Adult Starlings are black, with almost-metallic greens and purples in the plumage and yellow bills. Their juveniles, by comparison, are a muted brown colour all over, with a black bill. Even as they moult into more grown-up plumage later in the summer they’ll still retain their brown head. Starlings have multiple broods each breeding season, so there will be noticeable increases of young birds flocking together at various stages during the summer.
There isn’t much different between the adult and juvenile Wrens. Young birds will have shorter, stubbier tails and a slightly more ‘fluffy’ appearance. In very young birds the bill will be more yellow and short too, compared to the orange/brown and longer bill of the parents.
The main feature to help differentiate fledgling Woodpigeons from the adults is the lack of the white patches on either side of the neck on the juveniles. They also have a more grey and dull bill and a plainer overall appearance than their parents. Note too the love-like raised shape of the start of the bill, which will become more adult-like with time.
Adult Jackdaws have a black cap and grey wash to the back of the head and neck. Juveniles, by contrast, have an all-black appearance. Both adults and juveniles have a pale blue eye and they’re smaller than other crow species such as Rooks.
Juveniles have a black bill, with black feathering on top. Adults, by comparison have a more pointed and very-obviously grey bill, and lack any feathering on top (or under) the bill.
Collared Doves, like most pigeon species, can breed in most months of the year so aren’t constrained to the summer for nesting. Fledglings will have a poorly-developed collar, or may be lacking it completely. If you see them in the right light, their eye is brown rather than the red that the adult eyes have. The bill-shape too is different to the adults.
It can be hard to differentiate between juveniles and adults from a distance as they look very similar. Look out for the yellow/brown speckling on the ‘shoulder’ of the juveniles, that the adults have grown out of. Young fledglings will have a more yellow/light-brown head too, particularly behind the eye, whereas this is a solid brown in adults.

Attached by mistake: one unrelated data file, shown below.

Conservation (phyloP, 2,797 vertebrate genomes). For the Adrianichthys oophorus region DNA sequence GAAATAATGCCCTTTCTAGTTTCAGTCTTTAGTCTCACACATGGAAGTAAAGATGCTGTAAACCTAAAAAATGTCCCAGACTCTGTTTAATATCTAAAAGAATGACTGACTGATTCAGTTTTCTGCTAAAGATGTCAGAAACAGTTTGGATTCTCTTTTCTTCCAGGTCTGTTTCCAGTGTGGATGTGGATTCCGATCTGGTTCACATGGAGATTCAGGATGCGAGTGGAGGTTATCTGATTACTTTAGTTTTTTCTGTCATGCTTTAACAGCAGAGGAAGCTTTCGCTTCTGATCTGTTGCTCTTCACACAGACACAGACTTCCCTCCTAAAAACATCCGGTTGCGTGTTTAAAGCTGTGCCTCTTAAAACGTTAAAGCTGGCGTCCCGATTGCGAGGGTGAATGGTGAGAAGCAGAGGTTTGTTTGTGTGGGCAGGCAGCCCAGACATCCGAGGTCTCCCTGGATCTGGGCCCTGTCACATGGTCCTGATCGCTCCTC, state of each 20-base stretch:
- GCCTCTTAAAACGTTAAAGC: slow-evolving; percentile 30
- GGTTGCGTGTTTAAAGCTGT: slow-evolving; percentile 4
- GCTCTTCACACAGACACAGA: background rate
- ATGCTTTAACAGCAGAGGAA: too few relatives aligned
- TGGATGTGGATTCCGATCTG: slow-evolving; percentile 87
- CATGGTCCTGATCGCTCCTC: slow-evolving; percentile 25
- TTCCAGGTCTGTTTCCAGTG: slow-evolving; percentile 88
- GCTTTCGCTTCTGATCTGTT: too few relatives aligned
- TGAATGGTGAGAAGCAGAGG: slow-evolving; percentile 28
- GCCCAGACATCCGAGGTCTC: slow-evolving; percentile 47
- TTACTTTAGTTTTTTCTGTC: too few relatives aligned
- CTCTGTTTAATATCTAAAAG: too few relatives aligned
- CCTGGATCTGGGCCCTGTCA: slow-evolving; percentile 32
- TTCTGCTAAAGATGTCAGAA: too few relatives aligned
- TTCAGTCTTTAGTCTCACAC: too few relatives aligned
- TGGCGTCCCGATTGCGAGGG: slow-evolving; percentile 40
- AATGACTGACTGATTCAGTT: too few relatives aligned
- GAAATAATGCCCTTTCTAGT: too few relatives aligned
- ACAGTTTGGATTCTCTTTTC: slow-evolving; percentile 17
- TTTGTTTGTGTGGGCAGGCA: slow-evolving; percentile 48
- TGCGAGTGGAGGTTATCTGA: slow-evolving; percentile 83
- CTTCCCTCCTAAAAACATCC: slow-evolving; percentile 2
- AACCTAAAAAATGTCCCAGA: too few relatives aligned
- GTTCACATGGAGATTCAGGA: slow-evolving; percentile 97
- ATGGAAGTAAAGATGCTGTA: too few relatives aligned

Greenfinch fledglings tend to be duller than the adults and have a streakier front and head than the adults. They tend to look similar to adult females to some extent, but browner and duller.
Note that fluffed up feathers shouldn’t be used as a characteristic to identify juvenile birds, as sick adults also fluff up their feathers. See here for info about sick Greenfinches.
Juvenile Pied Wagtails are largely grey, rather than the black and white of the adults. Their tails might be a bit shorter than those of adults and there might be a yellow-ish wash to the white area on the ‘face’.
Long-tailed Tits are one of very few species in Ireland that do a full moult in the late summer and autumn, at which point they look the exact same as the adults. In the weeks after fledgling though, they have a mostly-black head and a lovely red orbital ring around the eye. You won’t see much pink in their plumage, in contrast with the adults. This species is very vocal, with a high pitch call to each other, so you might hear them before you see them.
In juveniles, the face-patch is a pale orange, while the tail streamers are appreciably shorter than on adults. They also lack the glossy shine of the adults blue/black feathers, but rather are more dull. The bill of juveniles may still be largely yellow, and you may see them begging for food from adults.
If you’re lucky enough to have Woodpeckers near you, then the feature to keep an eye is the colour of the head. Recently-fledged juveniles have a red cap. Adults have a black cap, by comparison (males have a small bit of red on the back of the head).